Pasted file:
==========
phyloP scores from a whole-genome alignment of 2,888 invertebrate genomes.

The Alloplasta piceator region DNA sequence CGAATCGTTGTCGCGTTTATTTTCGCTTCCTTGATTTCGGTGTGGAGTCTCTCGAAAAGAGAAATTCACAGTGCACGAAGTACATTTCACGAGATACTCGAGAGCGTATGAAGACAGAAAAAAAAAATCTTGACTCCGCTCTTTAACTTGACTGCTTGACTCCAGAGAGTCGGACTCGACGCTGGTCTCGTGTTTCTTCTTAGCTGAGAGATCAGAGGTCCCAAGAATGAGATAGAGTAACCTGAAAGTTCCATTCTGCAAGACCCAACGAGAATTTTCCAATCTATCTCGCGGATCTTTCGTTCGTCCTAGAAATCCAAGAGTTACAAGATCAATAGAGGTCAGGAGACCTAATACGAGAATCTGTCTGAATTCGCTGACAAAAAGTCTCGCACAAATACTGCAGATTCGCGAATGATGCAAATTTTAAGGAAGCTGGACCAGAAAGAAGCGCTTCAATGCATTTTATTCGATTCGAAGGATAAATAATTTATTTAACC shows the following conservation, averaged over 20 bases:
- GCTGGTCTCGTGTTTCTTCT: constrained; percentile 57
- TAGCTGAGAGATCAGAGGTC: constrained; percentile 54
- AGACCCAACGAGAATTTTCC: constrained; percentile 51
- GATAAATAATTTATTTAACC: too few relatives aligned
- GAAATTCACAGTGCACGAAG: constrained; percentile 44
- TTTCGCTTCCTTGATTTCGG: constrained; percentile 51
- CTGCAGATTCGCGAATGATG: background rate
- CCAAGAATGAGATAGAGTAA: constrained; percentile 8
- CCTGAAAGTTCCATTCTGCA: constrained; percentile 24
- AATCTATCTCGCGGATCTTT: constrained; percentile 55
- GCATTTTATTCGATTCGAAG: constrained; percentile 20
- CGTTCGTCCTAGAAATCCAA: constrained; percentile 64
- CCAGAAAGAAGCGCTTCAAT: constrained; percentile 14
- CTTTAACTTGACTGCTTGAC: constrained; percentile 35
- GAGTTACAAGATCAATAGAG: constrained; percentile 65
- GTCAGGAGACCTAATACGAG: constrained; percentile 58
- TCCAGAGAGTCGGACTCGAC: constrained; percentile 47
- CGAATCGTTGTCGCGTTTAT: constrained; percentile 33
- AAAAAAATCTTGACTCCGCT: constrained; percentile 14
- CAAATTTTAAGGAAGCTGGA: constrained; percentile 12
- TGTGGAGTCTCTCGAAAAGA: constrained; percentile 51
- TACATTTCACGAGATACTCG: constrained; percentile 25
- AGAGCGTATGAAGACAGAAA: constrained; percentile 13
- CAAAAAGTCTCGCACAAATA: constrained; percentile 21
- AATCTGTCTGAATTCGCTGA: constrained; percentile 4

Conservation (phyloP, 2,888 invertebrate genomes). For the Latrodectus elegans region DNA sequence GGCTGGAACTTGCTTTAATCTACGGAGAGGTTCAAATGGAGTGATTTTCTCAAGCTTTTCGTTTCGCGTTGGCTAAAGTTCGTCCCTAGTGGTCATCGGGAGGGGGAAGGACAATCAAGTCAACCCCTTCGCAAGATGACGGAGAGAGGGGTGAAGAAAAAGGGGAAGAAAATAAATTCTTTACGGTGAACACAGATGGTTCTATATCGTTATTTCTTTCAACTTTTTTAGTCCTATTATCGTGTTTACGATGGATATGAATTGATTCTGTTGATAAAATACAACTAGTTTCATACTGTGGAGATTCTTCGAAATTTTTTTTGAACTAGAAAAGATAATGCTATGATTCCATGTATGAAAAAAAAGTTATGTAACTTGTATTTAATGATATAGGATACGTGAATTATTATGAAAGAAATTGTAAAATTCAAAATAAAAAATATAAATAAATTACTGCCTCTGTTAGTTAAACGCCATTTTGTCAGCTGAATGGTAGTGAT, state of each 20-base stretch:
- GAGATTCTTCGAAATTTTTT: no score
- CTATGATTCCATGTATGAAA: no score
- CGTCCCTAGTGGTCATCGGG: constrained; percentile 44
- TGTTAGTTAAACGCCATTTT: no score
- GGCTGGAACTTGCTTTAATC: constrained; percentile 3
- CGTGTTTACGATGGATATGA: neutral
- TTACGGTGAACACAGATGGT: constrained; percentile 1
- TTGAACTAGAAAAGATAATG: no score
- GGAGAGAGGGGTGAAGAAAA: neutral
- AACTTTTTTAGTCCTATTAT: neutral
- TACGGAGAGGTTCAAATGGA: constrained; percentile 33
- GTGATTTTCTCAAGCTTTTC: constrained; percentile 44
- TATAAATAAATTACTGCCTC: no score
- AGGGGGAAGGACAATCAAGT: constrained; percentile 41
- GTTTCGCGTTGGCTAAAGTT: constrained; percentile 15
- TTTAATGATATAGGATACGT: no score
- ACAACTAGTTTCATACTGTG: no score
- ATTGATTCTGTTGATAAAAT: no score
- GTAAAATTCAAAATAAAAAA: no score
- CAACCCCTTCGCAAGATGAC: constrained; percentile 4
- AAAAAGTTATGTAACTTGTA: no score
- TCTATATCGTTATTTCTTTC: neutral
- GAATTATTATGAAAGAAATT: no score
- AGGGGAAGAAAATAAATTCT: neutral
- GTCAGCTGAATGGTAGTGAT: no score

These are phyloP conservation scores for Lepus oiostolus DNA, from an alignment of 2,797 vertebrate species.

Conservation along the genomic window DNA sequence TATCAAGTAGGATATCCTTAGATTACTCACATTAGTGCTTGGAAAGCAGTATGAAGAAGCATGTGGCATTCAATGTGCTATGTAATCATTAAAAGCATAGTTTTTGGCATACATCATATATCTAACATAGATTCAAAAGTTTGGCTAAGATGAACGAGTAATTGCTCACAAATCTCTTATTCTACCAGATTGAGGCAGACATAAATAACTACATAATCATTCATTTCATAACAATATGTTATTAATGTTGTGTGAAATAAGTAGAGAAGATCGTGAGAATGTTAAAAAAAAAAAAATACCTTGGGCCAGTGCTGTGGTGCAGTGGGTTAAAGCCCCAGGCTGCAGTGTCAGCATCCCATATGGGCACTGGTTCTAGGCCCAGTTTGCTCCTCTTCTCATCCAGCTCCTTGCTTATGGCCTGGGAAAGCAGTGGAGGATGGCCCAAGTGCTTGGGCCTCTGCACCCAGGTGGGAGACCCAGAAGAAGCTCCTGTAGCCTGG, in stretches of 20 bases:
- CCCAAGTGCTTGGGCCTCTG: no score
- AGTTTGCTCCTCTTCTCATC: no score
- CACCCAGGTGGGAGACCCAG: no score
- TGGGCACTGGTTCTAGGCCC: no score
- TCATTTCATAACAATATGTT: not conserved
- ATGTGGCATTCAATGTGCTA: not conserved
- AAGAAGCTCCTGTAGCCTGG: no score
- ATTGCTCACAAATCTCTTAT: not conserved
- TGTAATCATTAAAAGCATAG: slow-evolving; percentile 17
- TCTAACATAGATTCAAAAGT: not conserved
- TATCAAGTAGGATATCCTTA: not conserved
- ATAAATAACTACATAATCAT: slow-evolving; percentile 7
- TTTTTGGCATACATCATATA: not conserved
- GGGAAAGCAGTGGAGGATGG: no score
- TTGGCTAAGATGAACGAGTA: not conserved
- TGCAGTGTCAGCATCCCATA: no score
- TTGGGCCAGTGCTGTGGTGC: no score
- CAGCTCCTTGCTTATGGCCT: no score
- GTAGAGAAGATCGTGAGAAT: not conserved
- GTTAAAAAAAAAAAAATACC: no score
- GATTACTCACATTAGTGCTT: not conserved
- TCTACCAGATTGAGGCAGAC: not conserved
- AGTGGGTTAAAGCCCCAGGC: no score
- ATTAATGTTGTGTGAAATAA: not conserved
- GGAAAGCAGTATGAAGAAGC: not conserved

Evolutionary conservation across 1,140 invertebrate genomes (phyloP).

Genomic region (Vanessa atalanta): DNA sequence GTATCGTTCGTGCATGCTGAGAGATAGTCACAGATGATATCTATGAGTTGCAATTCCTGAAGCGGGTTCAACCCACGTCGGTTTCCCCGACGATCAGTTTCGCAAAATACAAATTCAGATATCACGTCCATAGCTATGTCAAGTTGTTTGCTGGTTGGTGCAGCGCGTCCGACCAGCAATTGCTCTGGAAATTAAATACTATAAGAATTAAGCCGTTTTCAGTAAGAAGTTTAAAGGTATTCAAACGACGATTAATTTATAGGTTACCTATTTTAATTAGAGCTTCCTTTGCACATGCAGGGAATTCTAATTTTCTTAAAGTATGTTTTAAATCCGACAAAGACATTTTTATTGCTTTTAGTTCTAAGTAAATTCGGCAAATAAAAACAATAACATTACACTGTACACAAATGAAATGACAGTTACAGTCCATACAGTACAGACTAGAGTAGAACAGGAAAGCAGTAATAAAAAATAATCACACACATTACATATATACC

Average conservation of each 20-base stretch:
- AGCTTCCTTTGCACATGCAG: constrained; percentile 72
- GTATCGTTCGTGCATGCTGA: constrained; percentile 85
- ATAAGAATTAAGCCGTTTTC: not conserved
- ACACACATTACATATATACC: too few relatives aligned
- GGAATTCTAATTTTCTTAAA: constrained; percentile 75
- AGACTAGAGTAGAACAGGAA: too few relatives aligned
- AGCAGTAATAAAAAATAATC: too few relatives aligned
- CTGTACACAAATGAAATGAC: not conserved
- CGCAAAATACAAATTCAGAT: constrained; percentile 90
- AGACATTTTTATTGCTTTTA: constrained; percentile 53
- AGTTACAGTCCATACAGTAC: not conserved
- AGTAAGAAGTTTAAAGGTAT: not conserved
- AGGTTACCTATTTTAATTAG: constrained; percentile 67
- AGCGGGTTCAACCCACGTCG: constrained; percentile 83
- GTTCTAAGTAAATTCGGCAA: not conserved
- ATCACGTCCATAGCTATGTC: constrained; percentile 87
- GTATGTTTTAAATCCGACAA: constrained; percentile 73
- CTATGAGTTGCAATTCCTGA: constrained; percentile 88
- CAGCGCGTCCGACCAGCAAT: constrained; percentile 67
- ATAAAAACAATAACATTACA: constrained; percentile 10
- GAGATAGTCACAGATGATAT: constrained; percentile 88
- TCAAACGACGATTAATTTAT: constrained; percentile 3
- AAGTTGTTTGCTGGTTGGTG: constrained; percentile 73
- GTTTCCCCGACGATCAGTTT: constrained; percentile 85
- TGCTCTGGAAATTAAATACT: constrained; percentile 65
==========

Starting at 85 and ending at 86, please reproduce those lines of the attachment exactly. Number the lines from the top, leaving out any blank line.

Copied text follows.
- GTATCGTTCGTGCATGCTGA: constrained; percentile 85
- ATAAGAATTAAGCCGTTTTC: not conserved